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This article is from the Encyclopedia of North Carolina edited by William S. Powell. Copyright © 2006 by the University of North Carolina Press. Used by permission of the publisher. For personal use and not for further distribution. Please submit permission requests for other use directly to the publisher.

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Furniture Industry

by Patricia Phillips Marshall, 2006
Additional research by Michael H. Lewis

Part i: Overview; Part ii: Colonial era to the Civil War; Part iii: Industrial age; Part iv: Modern furniture industry; Part v: Companies; Part vi: References and resources

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Part 1: Overview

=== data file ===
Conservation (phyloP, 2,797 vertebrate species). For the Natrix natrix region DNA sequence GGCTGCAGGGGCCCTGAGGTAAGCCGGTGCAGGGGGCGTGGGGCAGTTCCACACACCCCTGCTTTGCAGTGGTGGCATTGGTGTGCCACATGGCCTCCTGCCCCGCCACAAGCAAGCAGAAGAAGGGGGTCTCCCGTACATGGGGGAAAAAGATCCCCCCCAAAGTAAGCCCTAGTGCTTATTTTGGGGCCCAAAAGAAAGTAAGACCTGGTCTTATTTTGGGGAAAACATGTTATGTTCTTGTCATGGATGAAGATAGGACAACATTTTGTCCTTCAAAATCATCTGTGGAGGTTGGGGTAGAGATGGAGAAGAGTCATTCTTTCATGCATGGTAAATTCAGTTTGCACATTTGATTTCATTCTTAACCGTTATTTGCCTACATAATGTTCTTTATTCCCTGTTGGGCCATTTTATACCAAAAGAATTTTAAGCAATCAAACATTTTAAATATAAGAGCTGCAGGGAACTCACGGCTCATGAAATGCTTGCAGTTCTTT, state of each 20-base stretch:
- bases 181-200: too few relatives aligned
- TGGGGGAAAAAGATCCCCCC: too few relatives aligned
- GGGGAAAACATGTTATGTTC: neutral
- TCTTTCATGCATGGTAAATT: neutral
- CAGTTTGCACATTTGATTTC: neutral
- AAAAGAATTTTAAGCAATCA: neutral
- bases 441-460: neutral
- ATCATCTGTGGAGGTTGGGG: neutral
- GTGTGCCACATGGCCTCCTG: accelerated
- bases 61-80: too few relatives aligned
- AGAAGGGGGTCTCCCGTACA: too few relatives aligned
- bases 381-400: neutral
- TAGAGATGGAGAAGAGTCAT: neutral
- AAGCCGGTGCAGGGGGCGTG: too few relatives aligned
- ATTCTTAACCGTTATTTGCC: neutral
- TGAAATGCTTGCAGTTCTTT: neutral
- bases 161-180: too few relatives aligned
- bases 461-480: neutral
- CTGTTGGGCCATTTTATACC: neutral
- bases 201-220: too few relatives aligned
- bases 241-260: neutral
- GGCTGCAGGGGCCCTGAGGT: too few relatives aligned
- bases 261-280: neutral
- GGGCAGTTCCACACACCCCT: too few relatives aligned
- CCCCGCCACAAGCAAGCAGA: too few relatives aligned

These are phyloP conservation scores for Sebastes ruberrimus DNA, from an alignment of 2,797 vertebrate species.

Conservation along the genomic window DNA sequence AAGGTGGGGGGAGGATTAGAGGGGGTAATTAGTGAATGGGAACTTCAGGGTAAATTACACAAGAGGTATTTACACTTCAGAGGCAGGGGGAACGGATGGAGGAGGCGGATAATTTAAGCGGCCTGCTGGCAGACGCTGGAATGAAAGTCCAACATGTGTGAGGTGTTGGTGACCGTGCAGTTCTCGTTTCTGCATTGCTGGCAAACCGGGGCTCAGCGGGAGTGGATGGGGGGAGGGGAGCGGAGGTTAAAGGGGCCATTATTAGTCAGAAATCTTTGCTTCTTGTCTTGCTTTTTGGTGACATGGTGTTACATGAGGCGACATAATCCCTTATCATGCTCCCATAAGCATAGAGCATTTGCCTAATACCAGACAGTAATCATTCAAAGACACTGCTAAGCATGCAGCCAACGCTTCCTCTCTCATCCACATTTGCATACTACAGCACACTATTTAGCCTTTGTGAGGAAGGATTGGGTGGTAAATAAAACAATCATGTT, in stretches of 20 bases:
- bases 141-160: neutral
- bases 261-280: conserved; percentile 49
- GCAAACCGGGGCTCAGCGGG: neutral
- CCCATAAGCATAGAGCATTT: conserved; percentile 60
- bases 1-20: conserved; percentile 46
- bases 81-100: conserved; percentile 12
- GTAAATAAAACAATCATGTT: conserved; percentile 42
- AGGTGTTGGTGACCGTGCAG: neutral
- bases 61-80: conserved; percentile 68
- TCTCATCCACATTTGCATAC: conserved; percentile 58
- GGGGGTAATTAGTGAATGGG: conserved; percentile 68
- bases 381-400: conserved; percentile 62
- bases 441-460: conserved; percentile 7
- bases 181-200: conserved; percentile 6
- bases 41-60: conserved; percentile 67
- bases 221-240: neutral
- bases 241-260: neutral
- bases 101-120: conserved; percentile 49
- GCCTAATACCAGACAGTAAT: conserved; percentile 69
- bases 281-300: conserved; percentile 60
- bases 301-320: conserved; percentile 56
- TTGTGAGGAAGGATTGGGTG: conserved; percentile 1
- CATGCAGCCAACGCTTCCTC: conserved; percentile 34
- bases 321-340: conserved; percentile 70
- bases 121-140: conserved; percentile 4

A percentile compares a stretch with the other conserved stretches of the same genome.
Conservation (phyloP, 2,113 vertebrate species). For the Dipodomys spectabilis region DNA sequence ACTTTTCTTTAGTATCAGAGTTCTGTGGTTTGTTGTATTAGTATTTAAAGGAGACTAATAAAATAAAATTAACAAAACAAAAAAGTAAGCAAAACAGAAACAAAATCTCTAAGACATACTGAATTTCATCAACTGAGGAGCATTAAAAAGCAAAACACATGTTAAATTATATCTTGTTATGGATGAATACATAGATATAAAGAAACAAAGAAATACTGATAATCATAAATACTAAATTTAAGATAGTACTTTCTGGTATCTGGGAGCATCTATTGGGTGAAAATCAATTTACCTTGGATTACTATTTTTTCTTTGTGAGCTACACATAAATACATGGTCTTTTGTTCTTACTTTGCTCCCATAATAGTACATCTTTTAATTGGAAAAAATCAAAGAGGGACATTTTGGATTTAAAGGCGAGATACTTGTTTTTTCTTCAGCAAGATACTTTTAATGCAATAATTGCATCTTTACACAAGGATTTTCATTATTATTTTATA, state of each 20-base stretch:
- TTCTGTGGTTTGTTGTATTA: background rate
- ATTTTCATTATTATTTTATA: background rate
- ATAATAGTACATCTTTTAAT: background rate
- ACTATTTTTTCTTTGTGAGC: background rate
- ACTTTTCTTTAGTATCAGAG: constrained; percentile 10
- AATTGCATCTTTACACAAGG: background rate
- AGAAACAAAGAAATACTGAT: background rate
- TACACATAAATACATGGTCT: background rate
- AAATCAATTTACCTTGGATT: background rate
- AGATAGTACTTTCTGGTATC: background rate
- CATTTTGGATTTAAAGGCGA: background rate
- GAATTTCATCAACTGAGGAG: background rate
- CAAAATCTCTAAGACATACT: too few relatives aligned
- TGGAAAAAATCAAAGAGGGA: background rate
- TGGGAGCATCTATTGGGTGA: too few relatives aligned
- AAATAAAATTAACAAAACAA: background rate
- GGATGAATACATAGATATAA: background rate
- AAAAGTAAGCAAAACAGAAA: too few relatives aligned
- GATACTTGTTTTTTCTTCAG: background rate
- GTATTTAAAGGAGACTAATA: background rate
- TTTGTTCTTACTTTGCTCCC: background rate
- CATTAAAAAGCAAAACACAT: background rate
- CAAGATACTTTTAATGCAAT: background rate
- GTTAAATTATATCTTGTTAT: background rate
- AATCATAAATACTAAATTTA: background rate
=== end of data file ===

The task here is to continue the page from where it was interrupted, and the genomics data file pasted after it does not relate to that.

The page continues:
A person stands assembling a wooden chair in a building.

Furniture has been an important product of North Carolina artisans and manufacturers since the early colonial era. The massive success of the industry in the state led to North Carolina's acquiring the nickname "Furniture Capital of the World" during the 1980s, when the state produced approximately one-half of the furniture sold in the United States. While furniture remained a key segment of North Carolina's economy in the early years of the twenty-first century, with more than 600 furniture manufacturers in the state producing in excess of $6 billion in furniture and furnishings and employing nearly 70,000 people, economic and international trade changes in the 1990s and early 2000s resulted in a significant downsizing of the industry.

References and additional resources






Keep reading - Part ii: Colonial era to the Civil War 


Image Credit

"Lenoir Chair Company, Lenoir, NC (Caldwell County); final assembly and sanding, c.1943, photo by Patrick." Photograph no. ConDev3171B. From North Carolina Conservation and Development Department, Travel and Tourism Division photo files, North Carolina State Archives, Raleigh, NC, USA.